Dracula Drudgery Led Christopher Lee To The Wicker Man

Many actors have played Count Dracula over the years, but who is the best? My vote goes to Max Schreck in "Nosferatu." His is a truly nightmarish creature, feral and pestilent, stripped to the barest vestige of humanity after centuries of scuttling around in the shadows. Sure, his character is called "Count Orlok," but that name change and other tweaks didn't fool anybody, resulting in a lawsuit from Bram Stoker's estate that almost wiped the film from existence.

But with most movie fans, you have a two-way tussle between Bela Lugosi and Christopher Lee. Lugosi's classic Universal monster is regal and intense, with a hypnotic gaze and a much-imitated accent ("Bleh-bleh-bleh," as Adam Sandler might say). Crucially, though, he just isn't very scary.

Lee played the Count in Terence Fisher's racy 1958 Hammer adaptation of "Dracula," pairing him with Peter Cushing as his adversary, Van Helsing. He portrayed the vampire as a lustful, ferocious predator, popularizing the concept of elongated fangs to drain victims of their blood. His ferocious performance made him a star.

The popularity of the film spawned eight sequels, but typecasting and the law of diminishing returns saw Lee grow weary of the role, despite the fame it brought him. Luckily for him, he became friends with playwright Anthony Shaffer, who said Lee wanted to make films (via Cathode Ray Tube) "...without women who look like Barbra Windsor running up and down papier mâché corridors screaming, without the contact lenses and the snappers."

Shaffer was on a roll after his Tony-award-winning stage play "Sleuth" became an Oscar-contending film, earning nominations for director Joseph L. Mankiewicz and both Laurence Olivier and Michael Caine for Best Actor. And Shaffer would soon have the perfect part for Lee.

Christopher Lee's favorite film role

Christopher Lee made well over 100 films during his lengthy career, but he always declared the role of Lord Summerisle in "The Wicker Man" his favorite. Lee and Shaffer purchased the rights to David Pinner's novel, "Ritual," which followed a devout Christian copper on a missing child case in rural Cornwall who finds himself targeted to become a human sacrifice. Teaming up with director Robin Hardy, Shaffer focused on the book's pagan elements and relocated the action to a fictional Scottish island, downplaying traditional scares in favor of mounting dread.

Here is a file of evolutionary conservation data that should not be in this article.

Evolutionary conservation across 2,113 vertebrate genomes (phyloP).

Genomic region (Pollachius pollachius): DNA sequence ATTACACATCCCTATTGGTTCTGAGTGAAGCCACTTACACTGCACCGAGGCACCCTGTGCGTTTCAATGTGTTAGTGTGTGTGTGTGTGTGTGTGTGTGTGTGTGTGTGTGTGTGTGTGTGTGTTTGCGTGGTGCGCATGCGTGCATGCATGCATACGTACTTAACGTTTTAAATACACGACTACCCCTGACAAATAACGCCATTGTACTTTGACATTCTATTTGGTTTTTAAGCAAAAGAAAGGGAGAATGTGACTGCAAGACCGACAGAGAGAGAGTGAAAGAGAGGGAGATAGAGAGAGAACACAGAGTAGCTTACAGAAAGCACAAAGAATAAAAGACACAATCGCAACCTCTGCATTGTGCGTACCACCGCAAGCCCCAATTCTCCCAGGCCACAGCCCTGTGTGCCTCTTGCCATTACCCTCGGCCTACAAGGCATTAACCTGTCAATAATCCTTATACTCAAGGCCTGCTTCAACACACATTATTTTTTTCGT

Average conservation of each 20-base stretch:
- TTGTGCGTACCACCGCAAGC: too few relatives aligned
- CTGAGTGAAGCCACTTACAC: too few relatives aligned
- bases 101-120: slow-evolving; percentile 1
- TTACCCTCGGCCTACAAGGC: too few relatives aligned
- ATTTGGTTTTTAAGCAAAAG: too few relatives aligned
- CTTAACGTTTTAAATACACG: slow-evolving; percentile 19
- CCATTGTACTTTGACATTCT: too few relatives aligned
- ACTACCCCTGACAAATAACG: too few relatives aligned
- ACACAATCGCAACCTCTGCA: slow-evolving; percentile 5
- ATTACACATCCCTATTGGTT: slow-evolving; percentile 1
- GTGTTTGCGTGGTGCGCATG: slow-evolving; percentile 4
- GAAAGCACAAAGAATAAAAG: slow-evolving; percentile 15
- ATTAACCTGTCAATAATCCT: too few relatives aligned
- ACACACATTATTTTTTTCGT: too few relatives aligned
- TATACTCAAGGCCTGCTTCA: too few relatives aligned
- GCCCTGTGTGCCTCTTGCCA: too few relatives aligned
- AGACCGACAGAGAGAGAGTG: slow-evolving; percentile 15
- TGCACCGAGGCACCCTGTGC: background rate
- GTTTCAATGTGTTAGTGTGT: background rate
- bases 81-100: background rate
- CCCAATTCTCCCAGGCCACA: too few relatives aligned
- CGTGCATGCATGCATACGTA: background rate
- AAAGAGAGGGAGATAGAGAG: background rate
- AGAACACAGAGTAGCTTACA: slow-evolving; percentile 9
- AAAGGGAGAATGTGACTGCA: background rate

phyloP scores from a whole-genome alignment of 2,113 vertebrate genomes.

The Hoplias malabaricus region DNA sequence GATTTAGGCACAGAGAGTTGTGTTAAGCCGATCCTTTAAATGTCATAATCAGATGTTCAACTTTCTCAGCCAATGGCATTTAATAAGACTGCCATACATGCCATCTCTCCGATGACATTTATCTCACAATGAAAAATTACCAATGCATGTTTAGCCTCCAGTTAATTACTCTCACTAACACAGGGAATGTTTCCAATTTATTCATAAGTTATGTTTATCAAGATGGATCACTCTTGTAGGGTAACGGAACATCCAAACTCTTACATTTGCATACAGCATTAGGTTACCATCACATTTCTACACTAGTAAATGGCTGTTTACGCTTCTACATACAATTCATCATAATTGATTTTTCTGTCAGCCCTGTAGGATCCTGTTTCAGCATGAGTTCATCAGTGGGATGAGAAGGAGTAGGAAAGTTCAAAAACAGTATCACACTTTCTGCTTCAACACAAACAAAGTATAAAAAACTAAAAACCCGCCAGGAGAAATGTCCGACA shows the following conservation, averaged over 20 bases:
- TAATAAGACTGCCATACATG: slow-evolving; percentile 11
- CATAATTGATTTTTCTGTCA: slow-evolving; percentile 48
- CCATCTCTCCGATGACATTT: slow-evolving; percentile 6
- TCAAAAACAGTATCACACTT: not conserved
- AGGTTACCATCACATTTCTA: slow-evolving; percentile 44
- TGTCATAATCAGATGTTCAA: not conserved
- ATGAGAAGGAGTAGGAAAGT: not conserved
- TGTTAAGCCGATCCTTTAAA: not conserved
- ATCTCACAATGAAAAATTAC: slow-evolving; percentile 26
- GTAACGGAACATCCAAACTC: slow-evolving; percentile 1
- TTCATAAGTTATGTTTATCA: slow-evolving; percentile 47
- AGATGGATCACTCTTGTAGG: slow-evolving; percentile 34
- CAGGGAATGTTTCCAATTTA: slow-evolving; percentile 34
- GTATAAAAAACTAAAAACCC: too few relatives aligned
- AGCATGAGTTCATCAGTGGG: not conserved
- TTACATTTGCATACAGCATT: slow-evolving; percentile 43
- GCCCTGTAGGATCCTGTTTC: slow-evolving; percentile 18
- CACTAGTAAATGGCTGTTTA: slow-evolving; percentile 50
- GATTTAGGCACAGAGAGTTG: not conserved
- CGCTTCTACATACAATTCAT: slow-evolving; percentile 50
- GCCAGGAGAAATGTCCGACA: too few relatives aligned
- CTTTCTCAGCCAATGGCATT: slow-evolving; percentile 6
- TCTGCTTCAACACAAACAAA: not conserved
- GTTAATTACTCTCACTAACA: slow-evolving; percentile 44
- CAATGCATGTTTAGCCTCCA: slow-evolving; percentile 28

Shaffer wrote the part of Summerisle for Lee, a debonair laird whose elaborate plan lures the pious Sgt. Neil Howie (Edward Woodward) to his horrific appointment with "The Wicker Man." As in "Sleuth," Shaffer found an intriguing power dynamic at the heart of the story, with Howie and Summerisle representing a clash of two opposed beliefs.

Summerisle is one of the best-written characters in horror cinema and Lee plays him to perfection. There are parallels to Julian Karswell in "Night of the Demon," another urbane cult leader with the means and charisma to manipulate his followers; Summerisle is charming, well-educated, and witty, with a dominant aura that makes it believable that he's able to mobilize an entire island to murder Howie.

Summerisle is a fascinatingly ambiguous character. It's never clear how much of his doctrine he really believes; he's very matter-of-fact about the history and science of the island, yet he has a blankness that suggests he has become high on his own supply. The greatest moment of Lee's performance arrives when Howie warns if his sacrifice fails, the islanders will come for Summerisle next. In his eyes, we can see he knows Howie is right, but then he doubles down on his pledge to his cult.

The Wicker Man was Lee's passion project

"The Wicker Man" became a passion project for Christopher Lee. Not only did he stump up some of his own money towards buying the rights to Pinner's book, but he also received no salary for his part in the film. He said (via "The Wicker Man Enigma"):

"I knew I was doing something quite extraordinary. I got paid nothing, and I keep repeating that to people and they don't believe it, but it's true. I've got the contract to prove it. Anyway, sometimes you do things for love."

Lee's love for "The Wicker Man" helped save it from obscurity, and it eventually became the venerable cult classic it is today. By the time it was ready for release, studio executives didn't really know what to do with it. Put off by its oddness and harrowing ending, they were happy to cut their losses and didn't even hold a press screening. Lee was having none of it and he became a passionate advocate for the project, offering to pay critics to see the film and later traveling to the United States on his own dime to help promote it ahead of its North American release.

Despite Lee's best efforts, "The Wicker Man" still had an inauspicious start. Significant cuts were made for both its UK and US releases, the latter truncated version overseen by Roger Corman. In Britain, it unceremoniously played as the B-feature on a double bill with "Don't Look Now." 

Lee remained passionate about the film and lived long enough to see its restoration and re-evaluation, now regarded as one of the greatest British films ever made and the cornerstone of folk horror's "Unholy Trinity." With both Count Dracula and Lord Summerisle on his resumé, Lee is also rightly remembered as a true legend of horror.